Mike. Do you grow yours in the ground?
     
  14. Dec 18, 2012 #34

    emydura

    emydura

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    No Mick I don't have his book. I have heard about it though. There are more and more species being discovered all the time. It is hard to keep up with it. The grey leaf species are just stunning including nivea which doesn't like a lot of rain as it always gets knocked back.. E. warnesii is another recently discovered grey leaf species that is just stunning.

    I did some Banksia grafting last weekend. I think this one is a miniature form of prionotes grafted onto integrifolia. As you can see it is delicate work. Hopefully a few of these will take. If I lived in SA like you I wouldn't have to bother.

    [​IMG]
     
  15. Dec 18, 2012 #35

    quietaustralian

    quietaustralian

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    Hi David,
    On the subject of grafting. I bought some Eucalyptus cladocalyx 'Vintage Red', stunning foliage. These are grafted as I believe they don't grow true from seed and they are quite expensive.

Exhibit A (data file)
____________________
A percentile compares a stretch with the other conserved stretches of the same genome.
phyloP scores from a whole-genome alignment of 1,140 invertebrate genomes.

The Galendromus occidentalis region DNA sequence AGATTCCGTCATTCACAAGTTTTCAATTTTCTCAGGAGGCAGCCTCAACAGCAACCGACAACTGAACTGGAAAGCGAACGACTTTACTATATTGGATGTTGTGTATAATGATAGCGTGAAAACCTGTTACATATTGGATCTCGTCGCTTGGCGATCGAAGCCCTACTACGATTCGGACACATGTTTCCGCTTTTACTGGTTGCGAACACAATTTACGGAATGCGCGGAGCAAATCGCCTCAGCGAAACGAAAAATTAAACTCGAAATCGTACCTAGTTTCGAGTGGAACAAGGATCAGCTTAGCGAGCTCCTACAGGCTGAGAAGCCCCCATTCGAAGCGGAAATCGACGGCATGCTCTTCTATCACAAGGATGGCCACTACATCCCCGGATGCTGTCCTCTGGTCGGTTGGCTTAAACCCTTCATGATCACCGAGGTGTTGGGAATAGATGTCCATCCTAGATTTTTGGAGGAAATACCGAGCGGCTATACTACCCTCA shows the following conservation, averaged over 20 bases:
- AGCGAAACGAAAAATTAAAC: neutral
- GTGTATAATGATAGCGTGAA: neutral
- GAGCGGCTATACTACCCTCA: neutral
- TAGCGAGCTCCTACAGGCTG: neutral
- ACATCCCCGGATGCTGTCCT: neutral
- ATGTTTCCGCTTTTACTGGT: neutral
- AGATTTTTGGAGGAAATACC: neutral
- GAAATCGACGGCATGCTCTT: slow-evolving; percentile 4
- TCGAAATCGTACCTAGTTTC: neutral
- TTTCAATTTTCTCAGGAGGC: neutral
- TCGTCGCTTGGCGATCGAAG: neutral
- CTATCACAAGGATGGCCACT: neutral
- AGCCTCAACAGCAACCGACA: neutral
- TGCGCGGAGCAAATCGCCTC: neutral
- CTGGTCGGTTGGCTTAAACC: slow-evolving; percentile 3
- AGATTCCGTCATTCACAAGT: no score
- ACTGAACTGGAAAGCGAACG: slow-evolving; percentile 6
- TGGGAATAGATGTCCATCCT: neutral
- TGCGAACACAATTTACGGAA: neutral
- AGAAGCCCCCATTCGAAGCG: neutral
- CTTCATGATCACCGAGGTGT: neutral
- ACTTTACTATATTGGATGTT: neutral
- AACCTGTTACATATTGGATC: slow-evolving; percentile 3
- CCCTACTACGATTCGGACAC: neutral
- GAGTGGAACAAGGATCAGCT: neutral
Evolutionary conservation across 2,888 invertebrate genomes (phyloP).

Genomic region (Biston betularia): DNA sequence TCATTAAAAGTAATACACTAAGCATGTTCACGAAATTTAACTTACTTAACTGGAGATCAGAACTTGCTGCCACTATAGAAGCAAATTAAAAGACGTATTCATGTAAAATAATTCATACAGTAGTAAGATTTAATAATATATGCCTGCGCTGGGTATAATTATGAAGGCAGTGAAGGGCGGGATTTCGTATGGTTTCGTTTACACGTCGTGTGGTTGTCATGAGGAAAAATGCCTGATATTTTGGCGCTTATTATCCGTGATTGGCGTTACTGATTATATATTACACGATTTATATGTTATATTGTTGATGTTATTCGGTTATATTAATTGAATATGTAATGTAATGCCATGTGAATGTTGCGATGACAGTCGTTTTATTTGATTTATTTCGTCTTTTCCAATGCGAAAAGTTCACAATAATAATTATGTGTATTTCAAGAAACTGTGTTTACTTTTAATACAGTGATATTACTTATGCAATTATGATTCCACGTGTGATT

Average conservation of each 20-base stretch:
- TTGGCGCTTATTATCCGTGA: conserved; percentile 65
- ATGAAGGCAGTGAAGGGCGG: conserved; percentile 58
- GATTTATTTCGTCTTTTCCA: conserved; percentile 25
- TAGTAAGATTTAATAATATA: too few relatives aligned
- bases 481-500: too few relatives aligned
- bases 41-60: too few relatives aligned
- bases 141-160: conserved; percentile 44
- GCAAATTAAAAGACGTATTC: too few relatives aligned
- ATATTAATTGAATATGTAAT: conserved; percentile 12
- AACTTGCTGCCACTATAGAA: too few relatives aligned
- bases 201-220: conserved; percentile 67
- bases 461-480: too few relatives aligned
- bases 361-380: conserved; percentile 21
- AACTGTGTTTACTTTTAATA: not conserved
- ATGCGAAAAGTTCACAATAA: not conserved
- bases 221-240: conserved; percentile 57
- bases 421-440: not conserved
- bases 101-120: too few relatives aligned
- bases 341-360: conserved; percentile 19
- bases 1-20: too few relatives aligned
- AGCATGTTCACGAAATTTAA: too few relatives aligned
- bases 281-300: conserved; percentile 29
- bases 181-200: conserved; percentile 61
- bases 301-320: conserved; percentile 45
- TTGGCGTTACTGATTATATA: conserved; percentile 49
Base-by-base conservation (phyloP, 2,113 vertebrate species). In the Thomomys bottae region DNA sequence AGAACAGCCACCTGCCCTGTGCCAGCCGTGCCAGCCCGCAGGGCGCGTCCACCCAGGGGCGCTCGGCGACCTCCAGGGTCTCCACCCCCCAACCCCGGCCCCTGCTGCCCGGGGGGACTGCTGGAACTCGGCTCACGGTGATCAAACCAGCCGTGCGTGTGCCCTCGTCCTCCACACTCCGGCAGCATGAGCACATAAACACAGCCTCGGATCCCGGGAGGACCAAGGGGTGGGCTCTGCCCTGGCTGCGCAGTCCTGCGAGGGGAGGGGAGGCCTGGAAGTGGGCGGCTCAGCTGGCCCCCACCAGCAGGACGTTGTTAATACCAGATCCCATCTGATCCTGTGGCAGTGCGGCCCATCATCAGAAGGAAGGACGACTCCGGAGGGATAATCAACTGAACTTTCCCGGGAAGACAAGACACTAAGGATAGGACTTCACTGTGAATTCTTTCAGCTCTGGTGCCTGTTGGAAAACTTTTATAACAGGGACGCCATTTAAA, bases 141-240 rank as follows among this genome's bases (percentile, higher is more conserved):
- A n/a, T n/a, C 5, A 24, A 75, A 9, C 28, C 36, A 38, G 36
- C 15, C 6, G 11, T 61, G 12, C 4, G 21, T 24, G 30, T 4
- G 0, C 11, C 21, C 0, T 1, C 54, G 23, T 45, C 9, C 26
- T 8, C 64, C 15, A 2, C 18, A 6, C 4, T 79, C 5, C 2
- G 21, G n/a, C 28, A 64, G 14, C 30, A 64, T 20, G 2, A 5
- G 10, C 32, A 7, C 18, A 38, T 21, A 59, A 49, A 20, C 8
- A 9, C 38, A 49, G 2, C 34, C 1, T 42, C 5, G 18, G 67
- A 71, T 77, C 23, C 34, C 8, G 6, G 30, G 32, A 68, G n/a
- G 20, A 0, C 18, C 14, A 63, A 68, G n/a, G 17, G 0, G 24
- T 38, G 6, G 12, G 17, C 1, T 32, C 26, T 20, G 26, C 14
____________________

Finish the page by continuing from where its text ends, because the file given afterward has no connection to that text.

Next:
I've been searching for some info on grafting Eucalyps but haven't found anything. I have tried a couple of different grafts but the scion always fades. Might need to try a bottle graft.
    Do you know anything about grafting Eucalyptus?

    Regards, Mick

    PS Colin Jennings of the Australian Orchid Council is the coordinator of the Eremophila study group. I was a member 20+ years ago.
     
  16. Dec 18, 2012 #36

    KyushuCalanthe

    KyushuCalanthe

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    Hey Mike, no I have all of mine in pots. Most couldn't handle the winters here. Of course Cycas revoluta can, and maybe a couple other Cycas, but not much else.
     
  17. Dec 22, 2012 #37

    emydura

    emydura

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    I have never done grafting of Eucalypts so i don't know a lot about it. I think I saw an article on the internet about so I will see if I can dig it up.

    I didn't realise Colin Jennings was into eremophila's as well. I was a member of the Eremophila study group for a little while. I remember being posted a whole lot of cuttings of various Eremophila species many of which I had never even heard of.
     
  18. Dec 28, 2012 #38

    mrhappyrotter

    mrhappyrotter